Donald Trump railed Saturday against efforts by some frustrated Republicans planning a last-ditch effort to try to thwart him from becoming the party's nominee, threatening at one point to stop fundraising if Republicans don't rally around him.
Speaking at a theater at the Treasure Island hotel on the Las Vegas strip, Trump referred to "an insurgent group" trying to deny him delegates at the party's July convention.
"Now you have a couple of guys that were badly defeated and they're trying to organize maybe like a little bit of a delegate revolt," he said. "I thought they already tried that."
Trump pushed back against such efforts several times during his speech, claiming they were somehow "illegal" and then dismissing them as a media-generated fabrication.
"It's all made up by the press," he said. "It's a hoax, I'm telling you."
While Trump dismisses the effort as invented, more Republicans in Congress are saying they will not attend the party convention and are not endorsing his candidacy. Meanwhile, a movement exists among some conservative delegates and operatives to change party rules to allow a different nominee, though it's a longshot effort lacking sufficient backing and a candidate to offer up at an alternative.
Indeed, Trump wondered aloud who his opponents would pick as a replacement, a problem that has plagued the "Never Trump" movement for months.
"Who are they going to pick? I beat everybody. But I don't mean beat — I beat the hell out of them," he said.
Trump has continued to face resistance from Republicans who have voiced increasing concern over his inflammatory rhetoric. And he appeared increasingly frustrated Saturday, saying, "It would be helpful if the Republicans could help us a little bit."
The billionaire businessman also threatened that, if Republicans don't come together, he was prepared to stop fundraising and go back to largely self-funding his campaign.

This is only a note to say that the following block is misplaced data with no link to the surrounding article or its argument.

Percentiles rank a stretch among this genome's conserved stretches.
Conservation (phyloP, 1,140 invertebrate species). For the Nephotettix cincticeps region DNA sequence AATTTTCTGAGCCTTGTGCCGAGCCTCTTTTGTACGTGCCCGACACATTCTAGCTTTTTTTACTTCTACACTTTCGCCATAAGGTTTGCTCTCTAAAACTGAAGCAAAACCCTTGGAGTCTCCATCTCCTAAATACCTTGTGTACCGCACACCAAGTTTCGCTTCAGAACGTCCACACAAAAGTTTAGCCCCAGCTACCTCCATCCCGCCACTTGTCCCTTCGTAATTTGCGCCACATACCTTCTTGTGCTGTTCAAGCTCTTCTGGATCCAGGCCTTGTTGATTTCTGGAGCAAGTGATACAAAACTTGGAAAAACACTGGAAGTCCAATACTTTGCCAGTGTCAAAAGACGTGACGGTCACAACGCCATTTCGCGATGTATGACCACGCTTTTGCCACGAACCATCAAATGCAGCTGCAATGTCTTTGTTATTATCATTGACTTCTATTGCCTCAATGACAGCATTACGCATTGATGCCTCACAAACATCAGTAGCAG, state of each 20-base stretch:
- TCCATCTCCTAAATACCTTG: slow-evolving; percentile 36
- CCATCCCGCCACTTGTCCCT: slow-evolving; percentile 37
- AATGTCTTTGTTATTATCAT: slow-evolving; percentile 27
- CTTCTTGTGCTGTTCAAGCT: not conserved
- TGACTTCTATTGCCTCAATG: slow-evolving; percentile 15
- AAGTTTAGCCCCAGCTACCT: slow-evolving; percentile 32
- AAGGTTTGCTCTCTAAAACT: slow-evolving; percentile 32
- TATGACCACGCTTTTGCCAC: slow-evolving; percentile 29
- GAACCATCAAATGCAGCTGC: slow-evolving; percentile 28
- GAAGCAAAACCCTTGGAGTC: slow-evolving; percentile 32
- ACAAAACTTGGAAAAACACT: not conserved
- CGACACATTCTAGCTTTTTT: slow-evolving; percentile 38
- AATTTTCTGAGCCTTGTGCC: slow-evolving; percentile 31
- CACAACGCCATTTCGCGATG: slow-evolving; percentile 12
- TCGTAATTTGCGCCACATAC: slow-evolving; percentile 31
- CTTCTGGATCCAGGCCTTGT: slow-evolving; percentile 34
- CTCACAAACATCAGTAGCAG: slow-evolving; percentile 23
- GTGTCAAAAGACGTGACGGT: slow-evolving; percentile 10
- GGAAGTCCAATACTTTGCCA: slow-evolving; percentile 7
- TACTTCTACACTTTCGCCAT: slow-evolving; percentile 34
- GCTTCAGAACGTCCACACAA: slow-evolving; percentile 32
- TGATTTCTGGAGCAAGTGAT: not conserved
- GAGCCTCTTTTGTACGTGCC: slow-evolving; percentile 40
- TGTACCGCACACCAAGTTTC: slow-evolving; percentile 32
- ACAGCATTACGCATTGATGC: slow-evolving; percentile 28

"I'd love to do it," said Trump, who has been holding fundraisers across the county this week largely benefiting the Republican National Committee. "You know, life is like a two-way street."
A Republican National Committee spokesman did not immediately respond to a request for comment.
Trump's event drew several thousand people, but many seats remained empty when Trump began speaking because of security screening delays. Even after he took the stage, the line of supporters circled the slot machines on the casino floor. Tourists carrying beer and wearing bikinis watched the crowds with amusement.
Trump mistakenly blamed the delays on the Transportation Security Administration, which sometimes handles audience screening but was not involved in screening at the Treasure Island hotel. Casino security, metro police and the Secret Service were handling those efforts at the Las Vegas event.
"I'm not happy about it, but I have to put up with it," Trump told supporters after erroneously blaming the TSA. "They didn't bring enough machines."
In a late afternoon rally in Phoenix, where temperatures reached 109 degrees, the media-minded real estate developer bragged about the number of magazines that have placed him on their covers in recent months. "I feel like a supermodel, except like times 10," he said. "I'm a supermodel."
Trump has stepped up his criticism of President Barack Obama in the wake of the Orlando nightclub shooting. In Las Vegas, he told supporters: "If you think Orlando was the end of it with this weak attitude and this pathetic president we have, it wasn't, folks."
He also offered a warning: "You are going to have problems the likes of which you've never seen unless Donald Trump becomes your president."